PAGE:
Figure 2:  Structure of closantel
Figure 2. Structure of closantel and its impact on molting in O. volvulus. The ultrastructure images (in squares) were taken to determine what stage of molting was affected by closantel. Top square: normal molting with complete separation of the L3 cuticle and the epicuticle of the newly developed L4 (separation between the black arrows). Bottom square: treatment with closantel (100 μM) causes incomplete separation between the L3 cuticle and the L4 epicuticle (no free space between the black arrows).

Recently, members of WIRM have reported their screening efforts against OvCHT1. Using The Johns Hopkins Clinical Compound Library (JHCCL), a collection of 1,514 known drugs, as a source of drugs to be repositioned, a high-throughput fluorescence-based assay was employed to screen for inhibitors of OvCHT1. From these screening efforts, one drug was discovered with potent inhibition against OvCHT1, the known veterinary anthelmintic drug closantel, with an IC50 value of 1.6 ± 0.08 μM and a competitive inhibition constant (Ki) of 468 ± 84 nM (Figure 2). This compound was also found to be highly specific for filarial family 18 chitinases compared to those from protozoans and hCHTR. Of significance, closantel almost fully inhibited the L3 to L4 molt, and ultrastructural studies revealed an interesting closantel-induced phenotype in that the separation between the L3 cuticle and the newly formed L4 cuticle was inhibited and the cuticular material in between the cuticles was not fully degraded (Figure 2). Importantly, a similar phenotype has also been observed when L3 larvae were cultured with cysteine protease inhibitors or when the transcripts corresponding to O. volvulus cysteine proteases or a serine protease inhibitor were knocked down using RNA interference. It is WIRM’s hope that closantel’s negative impact on molting could lead to new strategies for targeting the progression of O. volvulus larvae to adult worms, which are unable to be destroyed with current therapeutics.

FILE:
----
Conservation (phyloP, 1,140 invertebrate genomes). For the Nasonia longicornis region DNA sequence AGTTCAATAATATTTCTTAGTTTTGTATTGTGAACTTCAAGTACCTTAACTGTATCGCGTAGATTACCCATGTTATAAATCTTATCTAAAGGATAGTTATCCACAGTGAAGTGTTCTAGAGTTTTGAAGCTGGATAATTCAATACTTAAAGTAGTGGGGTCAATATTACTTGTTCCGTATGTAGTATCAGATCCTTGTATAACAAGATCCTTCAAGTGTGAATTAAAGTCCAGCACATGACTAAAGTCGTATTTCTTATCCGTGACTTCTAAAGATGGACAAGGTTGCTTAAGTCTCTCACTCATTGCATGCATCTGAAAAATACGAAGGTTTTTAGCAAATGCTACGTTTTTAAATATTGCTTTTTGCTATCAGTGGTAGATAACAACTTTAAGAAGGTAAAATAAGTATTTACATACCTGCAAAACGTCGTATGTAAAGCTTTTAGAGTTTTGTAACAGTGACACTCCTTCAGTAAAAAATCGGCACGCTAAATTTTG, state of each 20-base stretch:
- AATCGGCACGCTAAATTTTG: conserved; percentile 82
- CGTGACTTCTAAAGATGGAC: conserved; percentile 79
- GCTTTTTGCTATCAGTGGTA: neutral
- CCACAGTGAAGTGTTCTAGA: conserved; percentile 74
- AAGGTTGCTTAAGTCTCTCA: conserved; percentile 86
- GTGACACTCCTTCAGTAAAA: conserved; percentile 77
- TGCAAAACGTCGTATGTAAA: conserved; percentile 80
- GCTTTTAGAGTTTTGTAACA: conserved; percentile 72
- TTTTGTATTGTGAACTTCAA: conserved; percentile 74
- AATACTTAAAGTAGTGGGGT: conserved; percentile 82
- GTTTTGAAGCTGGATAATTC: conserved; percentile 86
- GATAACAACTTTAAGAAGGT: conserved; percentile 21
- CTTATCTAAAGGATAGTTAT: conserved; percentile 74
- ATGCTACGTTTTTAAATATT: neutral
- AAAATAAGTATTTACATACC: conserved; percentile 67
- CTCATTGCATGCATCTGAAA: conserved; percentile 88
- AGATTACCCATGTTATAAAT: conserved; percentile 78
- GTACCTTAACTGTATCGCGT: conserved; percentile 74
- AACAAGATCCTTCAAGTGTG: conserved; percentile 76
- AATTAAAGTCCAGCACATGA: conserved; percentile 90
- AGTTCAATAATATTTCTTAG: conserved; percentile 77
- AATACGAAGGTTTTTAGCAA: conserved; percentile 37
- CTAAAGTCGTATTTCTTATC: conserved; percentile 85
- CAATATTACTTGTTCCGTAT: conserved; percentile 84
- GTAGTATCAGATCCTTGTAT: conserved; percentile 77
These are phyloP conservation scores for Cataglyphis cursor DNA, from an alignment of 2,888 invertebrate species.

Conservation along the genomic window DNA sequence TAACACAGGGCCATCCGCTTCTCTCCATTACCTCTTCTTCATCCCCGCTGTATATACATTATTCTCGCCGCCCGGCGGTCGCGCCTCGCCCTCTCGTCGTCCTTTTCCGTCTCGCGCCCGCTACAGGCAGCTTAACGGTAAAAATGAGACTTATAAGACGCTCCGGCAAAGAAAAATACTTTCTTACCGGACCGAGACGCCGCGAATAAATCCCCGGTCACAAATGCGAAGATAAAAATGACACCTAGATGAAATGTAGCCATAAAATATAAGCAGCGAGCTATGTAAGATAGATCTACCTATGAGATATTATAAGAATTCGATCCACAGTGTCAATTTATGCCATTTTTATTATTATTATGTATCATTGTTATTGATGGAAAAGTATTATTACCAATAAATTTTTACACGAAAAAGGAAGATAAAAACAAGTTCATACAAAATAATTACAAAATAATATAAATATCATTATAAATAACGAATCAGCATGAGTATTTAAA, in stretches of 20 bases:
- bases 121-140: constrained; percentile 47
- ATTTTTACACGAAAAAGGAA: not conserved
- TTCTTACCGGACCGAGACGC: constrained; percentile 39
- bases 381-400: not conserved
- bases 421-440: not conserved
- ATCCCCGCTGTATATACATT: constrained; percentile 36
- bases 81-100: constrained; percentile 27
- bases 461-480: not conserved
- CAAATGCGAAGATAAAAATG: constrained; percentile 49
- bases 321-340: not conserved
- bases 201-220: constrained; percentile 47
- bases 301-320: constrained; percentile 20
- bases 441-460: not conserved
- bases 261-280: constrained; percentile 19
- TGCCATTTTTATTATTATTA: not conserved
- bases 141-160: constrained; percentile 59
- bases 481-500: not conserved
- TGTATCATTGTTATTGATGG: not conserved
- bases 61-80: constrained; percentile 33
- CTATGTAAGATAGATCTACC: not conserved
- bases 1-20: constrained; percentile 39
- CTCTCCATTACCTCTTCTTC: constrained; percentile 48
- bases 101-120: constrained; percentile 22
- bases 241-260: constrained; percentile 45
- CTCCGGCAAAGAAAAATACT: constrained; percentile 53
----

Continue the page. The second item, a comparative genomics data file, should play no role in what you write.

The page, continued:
Figure 3:  Structure of a potent fragment
Figure 3. Structure of a potent closantel fragment.

Closantel’s previously documented anthelmintic mode of action was thought to solely rely on its role as a proton ionophore and its chitinase inhibitor activity was previously unknown, hence, implicating a potential bimodal mechanism of action for its observed biochemical activity. With the newly discovered dual biochemical roles for closantel, WIRM members initiated studies toward dissecting its activity determining features. Using a “retro-fragment” based approach, a compound was identified with potency similar to closantel (IC50 of 5.8 ± 0.3 μM) (Figure 3). Using this lead fragment and its analogues, members of WIRM are currently investigating the exact required molecular features underlying the proton ionophore activity as well as the chitinase inhibitory activity in an effort to map out which molecular fragments are required for individual and/or dual activities.

In addition to studies being conducted at TSRI/WIRM, there are also ongoing collaborations with Professor Sara Lustigman of the New York Blood Center and Professor Fidelis Cho-Ngwa of the University of Buea, Cameroon.

Gloeckner, C.; Garner, A. L.; Mersha, F.; Oksov, Y.; Tricoche, N.; Eubanks, L. M.; Lustigman, S.; Kaufmann, G. F.; Janda, K. D. “Repositioning of an Exisitng Drug for the Neglected Tropical Disease Onchocerciasis.” Proc. Natl. Acad. Sci., U. S. A. 2010, 107, 3424-3429.